The most evidence-based treatment for POCD is Exposure and Response Prevention (ERP). ERP treatment is often augmented with Acceptance and Commitment Therapy (ACT). Through ERP, individuals can engage in exposure to their fears in order to help them to learn to tolerate the uncertainty, discomfort, and doubt that their OCD creates. Exposures can include any stimuli that triggers uncertainty related to children, and it can be beneficial to start with targeting areas and activities that the individual avoids. Examples could include walking by or going to places where children are likely to be present, such as parks, playgrounds, malls, libraries, schools, or even family parties. Individuals can spend time with previously avoided cousins, nieces/nephews, or children in their life by playing with, holding, hugging, or changing diapers. Exposures can even start with observing photos of children in their life prior to spending time in person. Individuals can also engage in exposures such as watching TV or movies with pedophilia content (i.e Lovely Bones, Euphoria). Individuals can benefit from reading uncertainty statements on thoughts, future, and urges. ERP focuses on exposing individuals to these thoughts and having them refrain from engaging in compulsions (Response Prevention). This way individuals are able to teach themselves a new way to respond and will likely experience a reduction in anxiety. If their anxiety does not decrease, they will at least learn that they can handle the anxiety and uncertainty that these thoughts create. Please see our previous blog entry — What is Exposure and Response Prevention (ERP) – for more information about this treatment.

Within ACT, individuals are introduced to the concepts of mindfulness and acceptance, helping them to be present with their thoughts without trying to change them or engage in compulsions. Interventions focusing on increasing acceptance of uncertainty and doubt are necessary to supplement ERP work in the treatment of POCD. Acceptance entails making space for the thoughts and allowing worries to be present without feeling the need to react or respond to them. Struggling against painful and distressing thoughts is likely to create more emotional suffering. Using ACT-based strategies, individuals are better able to differentiate their thoughts and values from their OCD and identify if the behaviors they are engaging in provide them joy and pleasure (which is the goal), or if they are behaving in response to anxiety and uncertainty stemming from their OCD. They are able to learn to be aware of their thoughts and fears while not paying more attention to and/or over-engaging with them. The goal is to learn to live life and participate in activities that are important, even if the thoughts are present. Thus, ACT is employed to increase psychological flexibility and reduce the cognitive rigidity seen in OCD by helping people to defuse from their obsessive/intrusive thoughts and maintain a present-focused awareness. Outside of therapy, individuals with POCD can also benefit from medication.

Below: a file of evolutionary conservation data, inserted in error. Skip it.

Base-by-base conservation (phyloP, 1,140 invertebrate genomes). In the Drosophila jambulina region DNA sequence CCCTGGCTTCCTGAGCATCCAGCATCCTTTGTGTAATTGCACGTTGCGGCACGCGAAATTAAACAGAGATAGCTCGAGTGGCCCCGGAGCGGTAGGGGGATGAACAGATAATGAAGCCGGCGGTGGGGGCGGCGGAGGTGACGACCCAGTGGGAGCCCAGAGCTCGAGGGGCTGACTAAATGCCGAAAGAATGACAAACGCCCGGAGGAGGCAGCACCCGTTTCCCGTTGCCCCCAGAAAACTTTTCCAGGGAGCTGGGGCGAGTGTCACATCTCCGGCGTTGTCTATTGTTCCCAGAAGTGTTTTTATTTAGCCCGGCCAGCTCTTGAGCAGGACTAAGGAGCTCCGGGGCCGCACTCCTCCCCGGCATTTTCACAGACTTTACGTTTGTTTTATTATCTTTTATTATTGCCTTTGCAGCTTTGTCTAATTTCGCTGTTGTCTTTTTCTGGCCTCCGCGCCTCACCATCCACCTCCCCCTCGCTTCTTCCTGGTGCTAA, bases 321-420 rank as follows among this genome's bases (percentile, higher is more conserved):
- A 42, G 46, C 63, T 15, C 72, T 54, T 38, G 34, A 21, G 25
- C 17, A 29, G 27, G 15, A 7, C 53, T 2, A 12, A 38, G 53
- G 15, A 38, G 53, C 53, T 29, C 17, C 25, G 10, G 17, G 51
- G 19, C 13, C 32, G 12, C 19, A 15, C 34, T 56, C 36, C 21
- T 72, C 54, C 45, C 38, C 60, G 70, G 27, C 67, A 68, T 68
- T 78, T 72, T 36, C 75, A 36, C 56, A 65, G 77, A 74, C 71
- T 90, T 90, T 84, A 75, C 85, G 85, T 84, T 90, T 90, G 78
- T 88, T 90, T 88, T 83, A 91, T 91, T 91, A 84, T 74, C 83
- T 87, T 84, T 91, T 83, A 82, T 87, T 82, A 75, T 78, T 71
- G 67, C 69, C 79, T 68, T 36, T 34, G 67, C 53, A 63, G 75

Need help or support?

If you or a loved one are struggling with OCD or any other mental health concerns, know that you are not alone. If you are a parent or a caregiver and are seeking additional information about these diagnoses and how you can best support your child, our office provides parent training with the SPACE program. Please see our November 2021 Newsletter for more information on SPACE.

For these or any other mental health concerns, please contact The OCD & Anxiety Center at (630) 522-3124 or info@theocdandanxietycenter.com. We have offices in Oak Brook and Orland Park and our clinicians specialize in helping individuals overcome anxiety disorders, Obsessive-Compulsive Disorders, and other co-occurring mental health issues. We also provide telehealth services that are available in Illinois, Indiana, Georgia, and Iowa.

At The OCD & Anxiety Center, we can provide treatment both in the office and at off-site locations (your home, mall, school, etc.). We will work closely with you to create an individualized treatment plan and discuss the appropriate frequency of visits needed to achieve your treatment goals. We look forward to hearing from you and working with you to conquer your anxiety!

Click here for more information on OCD Treatment.

Stephanie Pruefer is a Licensed Clinical Professional Counselor at The OCD & Anxiety Center in Oak Brook, IL and Orland Park, IL. She specializes in treating all forms of OCD and anxiety in children, teens, and adults. She provides Exposure and Response Prevention Therapy and is comfortable working in and outside the office, wherever anxiety happens.

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2805 Butterfield Road suite 120